Whatever it required for him to get there, Bruce White definitely managed to capture the essence of each one of the wrestlers that he took on perfectly. From the work alone, you’d never know that he didn’t grow up watching Summer Slam or pretending to cut the hair of neighborhood kids with comically over-sized shears after sedating them with a sleeper hold. These paintings look pretty fucking amazing.
In the midst of getting everything together for VelvetMania‘s opening tomorrow night, Jenson Karp managed to find time to answer some questions for us, via email, about the show that he’s so enthusiastic about, and wrestling in general. [Further specifics about the exhibit and opening can be found at the bottom of the post, below the interview.]
Gallery 1988 has a history of celebrities showing up for the openings, especially for the exhibits in which they are featured, or that relate to their own work. Do you anticipate any pro wrestlers stopping by for this one, or is that sort of thing generally a surprise when it happens?
It would be a total surprise. As much as we’ve gotten a ton of press in this show, we haven’t heard from any wrestlers about the paintings. Someone told us they would try and get Piper if he’s in town, but yeah, would be a total run-in surprise.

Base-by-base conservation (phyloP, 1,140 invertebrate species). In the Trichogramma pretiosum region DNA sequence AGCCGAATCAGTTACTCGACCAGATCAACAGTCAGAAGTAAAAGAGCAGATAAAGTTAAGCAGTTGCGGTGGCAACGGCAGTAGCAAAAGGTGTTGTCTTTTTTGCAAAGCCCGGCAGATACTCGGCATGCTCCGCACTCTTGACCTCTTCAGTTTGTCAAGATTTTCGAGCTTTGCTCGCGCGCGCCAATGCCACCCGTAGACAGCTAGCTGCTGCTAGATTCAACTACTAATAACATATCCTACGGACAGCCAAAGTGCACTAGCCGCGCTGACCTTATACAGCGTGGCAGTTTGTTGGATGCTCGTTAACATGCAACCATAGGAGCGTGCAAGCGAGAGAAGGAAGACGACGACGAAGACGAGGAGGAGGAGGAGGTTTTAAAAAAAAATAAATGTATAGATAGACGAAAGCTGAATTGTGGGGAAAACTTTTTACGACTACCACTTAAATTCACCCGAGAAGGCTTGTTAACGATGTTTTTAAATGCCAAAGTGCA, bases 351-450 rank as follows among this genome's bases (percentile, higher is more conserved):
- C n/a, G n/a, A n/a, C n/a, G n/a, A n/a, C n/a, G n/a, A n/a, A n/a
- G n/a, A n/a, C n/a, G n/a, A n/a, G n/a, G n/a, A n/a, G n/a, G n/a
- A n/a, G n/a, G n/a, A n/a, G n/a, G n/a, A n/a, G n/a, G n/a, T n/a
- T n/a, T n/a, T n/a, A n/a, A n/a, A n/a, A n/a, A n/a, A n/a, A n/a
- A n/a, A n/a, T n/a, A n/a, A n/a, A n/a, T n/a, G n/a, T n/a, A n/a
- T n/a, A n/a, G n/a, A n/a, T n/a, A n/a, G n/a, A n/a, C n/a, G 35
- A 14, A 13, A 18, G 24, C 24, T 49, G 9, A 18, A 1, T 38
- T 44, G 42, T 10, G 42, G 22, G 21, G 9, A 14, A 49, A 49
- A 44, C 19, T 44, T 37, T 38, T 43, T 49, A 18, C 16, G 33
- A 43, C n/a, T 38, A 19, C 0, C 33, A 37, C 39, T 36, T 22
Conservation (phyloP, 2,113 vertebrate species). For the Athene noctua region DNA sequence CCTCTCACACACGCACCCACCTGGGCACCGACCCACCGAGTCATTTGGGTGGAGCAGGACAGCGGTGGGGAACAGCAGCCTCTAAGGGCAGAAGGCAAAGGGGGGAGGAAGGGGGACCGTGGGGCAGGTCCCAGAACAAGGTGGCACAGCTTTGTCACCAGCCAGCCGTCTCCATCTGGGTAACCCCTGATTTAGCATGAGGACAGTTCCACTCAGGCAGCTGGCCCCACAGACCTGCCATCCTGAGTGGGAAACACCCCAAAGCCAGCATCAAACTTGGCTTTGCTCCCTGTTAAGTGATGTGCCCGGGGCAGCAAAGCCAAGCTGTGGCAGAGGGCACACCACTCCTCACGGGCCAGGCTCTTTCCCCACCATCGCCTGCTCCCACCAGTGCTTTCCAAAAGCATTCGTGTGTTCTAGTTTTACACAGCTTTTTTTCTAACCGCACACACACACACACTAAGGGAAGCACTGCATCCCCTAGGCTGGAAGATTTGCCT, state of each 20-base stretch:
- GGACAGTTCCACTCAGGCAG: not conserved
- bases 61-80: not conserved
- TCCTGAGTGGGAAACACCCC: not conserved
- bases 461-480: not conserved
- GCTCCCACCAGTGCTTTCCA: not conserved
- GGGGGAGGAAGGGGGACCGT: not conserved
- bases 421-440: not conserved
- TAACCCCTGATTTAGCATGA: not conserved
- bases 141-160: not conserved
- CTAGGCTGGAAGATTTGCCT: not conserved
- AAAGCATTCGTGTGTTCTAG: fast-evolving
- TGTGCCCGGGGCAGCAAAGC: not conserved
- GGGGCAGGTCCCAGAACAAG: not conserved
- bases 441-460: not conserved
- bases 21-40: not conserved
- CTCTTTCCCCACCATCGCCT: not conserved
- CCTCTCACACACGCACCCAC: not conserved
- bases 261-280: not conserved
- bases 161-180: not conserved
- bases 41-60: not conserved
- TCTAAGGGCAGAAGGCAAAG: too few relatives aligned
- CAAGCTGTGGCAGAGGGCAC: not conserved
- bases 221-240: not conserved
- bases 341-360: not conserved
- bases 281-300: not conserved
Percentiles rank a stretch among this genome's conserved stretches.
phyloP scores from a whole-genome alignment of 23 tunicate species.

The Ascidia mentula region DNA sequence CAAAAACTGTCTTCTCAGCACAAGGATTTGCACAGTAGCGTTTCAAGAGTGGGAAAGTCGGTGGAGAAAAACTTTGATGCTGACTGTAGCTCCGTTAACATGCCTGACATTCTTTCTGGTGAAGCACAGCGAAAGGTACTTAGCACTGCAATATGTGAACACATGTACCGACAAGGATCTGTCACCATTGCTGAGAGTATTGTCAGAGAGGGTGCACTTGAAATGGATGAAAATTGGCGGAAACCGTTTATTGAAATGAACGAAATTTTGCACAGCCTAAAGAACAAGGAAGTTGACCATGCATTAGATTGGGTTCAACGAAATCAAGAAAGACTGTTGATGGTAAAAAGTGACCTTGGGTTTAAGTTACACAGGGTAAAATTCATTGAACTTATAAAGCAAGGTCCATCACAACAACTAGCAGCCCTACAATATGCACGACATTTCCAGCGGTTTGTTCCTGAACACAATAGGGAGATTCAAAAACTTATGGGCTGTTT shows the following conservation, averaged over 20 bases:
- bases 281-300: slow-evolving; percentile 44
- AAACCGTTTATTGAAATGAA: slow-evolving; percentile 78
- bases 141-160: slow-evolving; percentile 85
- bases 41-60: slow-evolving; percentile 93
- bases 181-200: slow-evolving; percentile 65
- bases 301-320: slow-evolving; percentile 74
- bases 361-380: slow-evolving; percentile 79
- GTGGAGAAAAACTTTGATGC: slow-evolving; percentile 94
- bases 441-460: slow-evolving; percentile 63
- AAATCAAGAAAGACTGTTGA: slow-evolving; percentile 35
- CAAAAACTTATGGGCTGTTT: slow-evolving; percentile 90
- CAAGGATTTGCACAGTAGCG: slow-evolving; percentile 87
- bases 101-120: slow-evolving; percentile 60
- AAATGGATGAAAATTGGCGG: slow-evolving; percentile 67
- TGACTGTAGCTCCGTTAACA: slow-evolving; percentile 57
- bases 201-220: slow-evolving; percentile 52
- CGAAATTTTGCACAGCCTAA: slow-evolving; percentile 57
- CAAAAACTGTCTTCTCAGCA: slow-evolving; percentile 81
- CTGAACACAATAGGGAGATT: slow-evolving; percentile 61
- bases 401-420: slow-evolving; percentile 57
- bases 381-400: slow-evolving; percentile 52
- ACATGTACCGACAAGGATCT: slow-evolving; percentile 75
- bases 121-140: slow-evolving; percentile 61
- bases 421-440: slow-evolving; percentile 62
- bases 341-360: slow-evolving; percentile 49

Is there one specific match from your youth that really made an impact and stands out for you?
I remember everything from Hacksaw Jim Duggan. Especially his matches from Saturday Night’s Main Event. He was always able to mix comedy, drama and just good wrestling together. I was so emotionally connected to him, he felt like part of my family. I remember a Main Event match where Duggan fought Hercules, and I FOR SURE thought he was going to win. Then Andre the Giant interfered and I Was deviated. I slept at a friend’s house that night, because my family didn’t get the channel that showed it, and I basically had to hide that I was crying. I was 23 years old. I’m kidding. I was in elementary school, but I still had to hide it.